The last segment of the definition above introduces "the commitment to promote fairness, justice, and equity in the formation of public policy." I believe that for public policy to be fair, just, and equitable, it must reflect the will of the people. And the will of the people is dictated by their concept of what is valued and meaningful. From that, I have to assert that, statistically speaking, there are not enough people that comprehend and engage in a chiropractic wellness lifestyle today to effectively cause a shift in public policy which would dictate fair, just, and equitable distribution and implementation of true chiropractic. If you agree with my assertion, and you want to help build social equity and lead public awareness in a direction that will ensure there are enough educated, inspired, and fully engaged individuals that understand the value of and meaning of a chiropractic wellness lifestyle, then let’s join together. Let’s become the voice and movement that will create social equity on the health care front. Together we can make a tremendous difference and forever change the direction and momentum of health care and stand tall as the leaders of a new paradigm that creates opportunity for others, and expands their possibilities for living a full and abundant life in a chiropractic wellness lifestyle. I believe that it is only through our leadership and the relationships of trust and respect we build with those in our community that we can or will develop the social capitol we need to create the social equity that is required to make an impact that will change the course of human potential forever.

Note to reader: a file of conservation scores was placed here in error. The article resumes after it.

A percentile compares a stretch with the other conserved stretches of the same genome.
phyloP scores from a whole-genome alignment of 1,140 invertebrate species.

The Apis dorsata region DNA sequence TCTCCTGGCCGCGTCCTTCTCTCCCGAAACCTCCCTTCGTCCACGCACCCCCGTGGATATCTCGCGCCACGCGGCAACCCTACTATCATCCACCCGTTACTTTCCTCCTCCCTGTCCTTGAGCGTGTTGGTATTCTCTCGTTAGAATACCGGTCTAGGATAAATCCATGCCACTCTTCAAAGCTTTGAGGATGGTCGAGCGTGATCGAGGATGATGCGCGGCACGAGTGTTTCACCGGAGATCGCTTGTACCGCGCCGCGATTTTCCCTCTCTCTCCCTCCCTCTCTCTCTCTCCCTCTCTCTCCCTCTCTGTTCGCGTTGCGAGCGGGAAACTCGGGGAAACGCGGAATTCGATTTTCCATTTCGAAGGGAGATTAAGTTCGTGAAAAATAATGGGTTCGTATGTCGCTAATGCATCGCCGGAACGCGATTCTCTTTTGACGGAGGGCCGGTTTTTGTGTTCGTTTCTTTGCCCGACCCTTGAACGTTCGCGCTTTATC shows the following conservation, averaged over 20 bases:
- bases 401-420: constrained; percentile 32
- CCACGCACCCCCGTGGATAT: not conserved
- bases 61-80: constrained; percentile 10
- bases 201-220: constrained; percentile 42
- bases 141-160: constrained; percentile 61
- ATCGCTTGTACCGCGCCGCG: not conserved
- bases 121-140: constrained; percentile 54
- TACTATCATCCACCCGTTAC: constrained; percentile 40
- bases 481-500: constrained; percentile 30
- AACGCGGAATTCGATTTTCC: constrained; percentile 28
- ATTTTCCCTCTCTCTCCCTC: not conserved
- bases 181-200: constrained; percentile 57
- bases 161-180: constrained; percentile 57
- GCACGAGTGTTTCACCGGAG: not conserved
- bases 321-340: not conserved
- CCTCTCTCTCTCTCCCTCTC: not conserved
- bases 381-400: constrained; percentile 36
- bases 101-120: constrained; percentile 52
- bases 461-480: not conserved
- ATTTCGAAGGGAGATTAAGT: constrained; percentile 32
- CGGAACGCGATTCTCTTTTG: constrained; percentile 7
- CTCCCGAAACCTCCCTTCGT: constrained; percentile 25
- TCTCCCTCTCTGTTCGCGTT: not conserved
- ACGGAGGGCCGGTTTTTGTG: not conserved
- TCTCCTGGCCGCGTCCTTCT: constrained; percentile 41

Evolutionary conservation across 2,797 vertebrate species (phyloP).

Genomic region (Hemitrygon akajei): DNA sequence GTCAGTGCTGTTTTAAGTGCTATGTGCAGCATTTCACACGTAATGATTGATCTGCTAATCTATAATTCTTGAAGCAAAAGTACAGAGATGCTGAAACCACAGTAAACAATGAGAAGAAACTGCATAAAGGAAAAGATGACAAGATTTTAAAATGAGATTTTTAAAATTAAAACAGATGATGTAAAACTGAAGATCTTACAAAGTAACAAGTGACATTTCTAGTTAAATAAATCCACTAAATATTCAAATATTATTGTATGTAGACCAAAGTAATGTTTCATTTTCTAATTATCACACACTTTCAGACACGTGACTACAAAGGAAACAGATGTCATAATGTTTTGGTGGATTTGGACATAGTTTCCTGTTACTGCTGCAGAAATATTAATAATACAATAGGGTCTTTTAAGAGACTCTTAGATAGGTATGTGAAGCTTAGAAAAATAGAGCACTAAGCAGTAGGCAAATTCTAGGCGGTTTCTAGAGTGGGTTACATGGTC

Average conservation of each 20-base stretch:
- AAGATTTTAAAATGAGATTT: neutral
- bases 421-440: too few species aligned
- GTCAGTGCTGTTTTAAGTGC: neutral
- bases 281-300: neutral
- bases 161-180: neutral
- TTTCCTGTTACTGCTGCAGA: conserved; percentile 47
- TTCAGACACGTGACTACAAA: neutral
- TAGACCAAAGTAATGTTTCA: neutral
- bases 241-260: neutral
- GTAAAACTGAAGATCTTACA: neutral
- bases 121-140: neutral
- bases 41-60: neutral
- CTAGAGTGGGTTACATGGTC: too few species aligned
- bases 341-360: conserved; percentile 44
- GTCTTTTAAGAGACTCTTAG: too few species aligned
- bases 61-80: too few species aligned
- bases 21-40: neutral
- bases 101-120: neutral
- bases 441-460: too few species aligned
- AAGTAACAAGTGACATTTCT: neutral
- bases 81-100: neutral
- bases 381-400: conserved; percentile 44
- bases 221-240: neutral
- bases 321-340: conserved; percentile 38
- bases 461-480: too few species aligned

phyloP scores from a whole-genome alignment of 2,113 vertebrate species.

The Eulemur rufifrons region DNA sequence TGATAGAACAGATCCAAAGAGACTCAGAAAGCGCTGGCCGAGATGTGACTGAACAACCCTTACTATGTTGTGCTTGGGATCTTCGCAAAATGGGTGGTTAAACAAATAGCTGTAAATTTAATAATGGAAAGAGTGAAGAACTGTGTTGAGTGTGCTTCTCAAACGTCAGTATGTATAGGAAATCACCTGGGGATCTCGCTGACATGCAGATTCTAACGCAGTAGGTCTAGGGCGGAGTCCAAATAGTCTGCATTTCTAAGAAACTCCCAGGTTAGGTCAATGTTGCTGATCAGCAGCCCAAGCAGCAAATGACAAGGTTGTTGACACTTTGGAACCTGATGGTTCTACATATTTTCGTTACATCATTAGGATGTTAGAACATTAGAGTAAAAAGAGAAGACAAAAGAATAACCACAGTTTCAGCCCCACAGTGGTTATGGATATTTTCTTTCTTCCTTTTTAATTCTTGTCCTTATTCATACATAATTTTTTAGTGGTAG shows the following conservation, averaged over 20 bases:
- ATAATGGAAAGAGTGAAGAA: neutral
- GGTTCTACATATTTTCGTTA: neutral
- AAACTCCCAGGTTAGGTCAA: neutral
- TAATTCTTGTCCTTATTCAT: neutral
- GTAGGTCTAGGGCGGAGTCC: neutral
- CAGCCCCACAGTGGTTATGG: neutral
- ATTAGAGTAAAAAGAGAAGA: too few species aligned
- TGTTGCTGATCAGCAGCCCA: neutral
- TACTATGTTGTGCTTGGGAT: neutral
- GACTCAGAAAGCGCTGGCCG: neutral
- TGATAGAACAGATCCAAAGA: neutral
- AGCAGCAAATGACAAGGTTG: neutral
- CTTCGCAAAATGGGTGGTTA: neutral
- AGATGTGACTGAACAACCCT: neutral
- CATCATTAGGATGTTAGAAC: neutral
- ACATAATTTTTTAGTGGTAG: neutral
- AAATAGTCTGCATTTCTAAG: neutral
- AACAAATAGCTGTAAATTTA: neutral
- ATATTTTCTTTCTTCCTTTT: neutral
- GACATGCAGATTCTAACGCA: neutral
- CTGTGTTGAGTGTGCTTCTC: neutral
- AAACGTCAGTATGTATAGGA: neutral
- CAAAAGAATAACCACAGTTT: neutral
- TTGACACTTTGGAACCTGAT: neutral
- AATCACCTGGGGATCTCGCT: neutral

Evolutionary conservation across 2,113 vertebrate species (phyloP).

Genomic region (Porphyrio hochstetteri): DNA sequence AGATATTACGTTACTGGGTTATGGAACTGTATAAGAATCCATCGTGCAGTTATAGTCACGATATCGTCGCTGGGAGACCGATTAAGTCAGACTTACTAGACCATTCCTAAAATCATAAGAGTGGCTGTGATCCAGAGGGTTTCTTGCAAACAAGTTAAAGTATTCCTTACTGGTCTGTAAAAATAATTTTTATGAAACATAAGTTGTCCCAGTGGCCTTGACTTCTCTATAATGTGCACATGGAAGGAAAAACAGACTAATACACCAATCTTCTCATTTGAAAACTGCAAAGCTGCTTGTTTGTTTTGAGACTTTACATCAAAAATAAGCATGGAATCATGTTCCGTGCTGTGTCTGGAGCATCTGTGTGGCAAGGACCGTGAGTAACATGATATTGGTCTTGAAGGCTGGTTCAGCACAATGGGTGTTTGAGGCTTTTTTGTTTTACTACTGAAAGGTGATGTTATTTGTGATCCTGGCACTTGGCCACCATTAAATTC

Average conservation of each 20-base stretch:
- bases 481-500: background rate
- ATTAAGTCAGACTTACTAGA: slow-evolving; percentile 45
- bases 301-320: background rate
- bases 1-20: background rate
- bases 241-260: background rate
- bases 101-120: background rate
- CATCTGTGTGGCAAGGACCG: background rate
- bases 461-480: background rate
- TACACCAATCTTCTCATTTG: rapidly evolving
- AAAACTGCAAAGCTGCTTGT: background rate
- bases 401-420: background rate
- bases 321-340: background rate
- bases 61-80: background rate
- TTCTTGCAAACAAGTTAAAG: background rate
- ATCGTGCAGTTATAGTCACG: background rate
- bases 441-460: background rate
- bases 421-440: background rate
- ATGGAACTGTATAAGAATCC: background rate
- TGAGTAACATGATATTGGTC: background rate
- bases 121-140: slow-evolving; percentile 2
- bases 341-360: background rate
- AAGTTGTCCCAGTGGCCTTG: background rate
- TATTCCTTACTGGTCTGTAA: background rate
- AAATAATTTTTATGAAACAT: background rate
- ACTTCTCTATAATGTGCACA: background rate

This is not only about feeling well, it is about being well and chiropractic can and will be well if we commit to individually and cumulatively creating the foundational success system we call the success triad. Thank you for your love of chiropractic and your commitment to leadership! "Be Genuine, See Clearly, Act Purposefully"!

 

Dr. Jeffrey Slocum is a 1993 graduate of Logan College in St. Louis, Missouri. He is a fourth generation chiropractor, the eleventh member of his family to practice chiropractic.

Dr. Slocum and his partner, Rok A. Morin, D.C., are co-creators of Learning Curves™, a three-tier community education and marketing program for the chiropractic profession. Drs. Slocum and Morin lecture on a national basis to chiropractors encouraging them to spread awareness of chiropractic in their communities. Go to www.learningcurves.us, e-mail This e-mail address is being protected from spambots. You need JavaScript enabled to view it or call 1-800- 613-2528 for more information.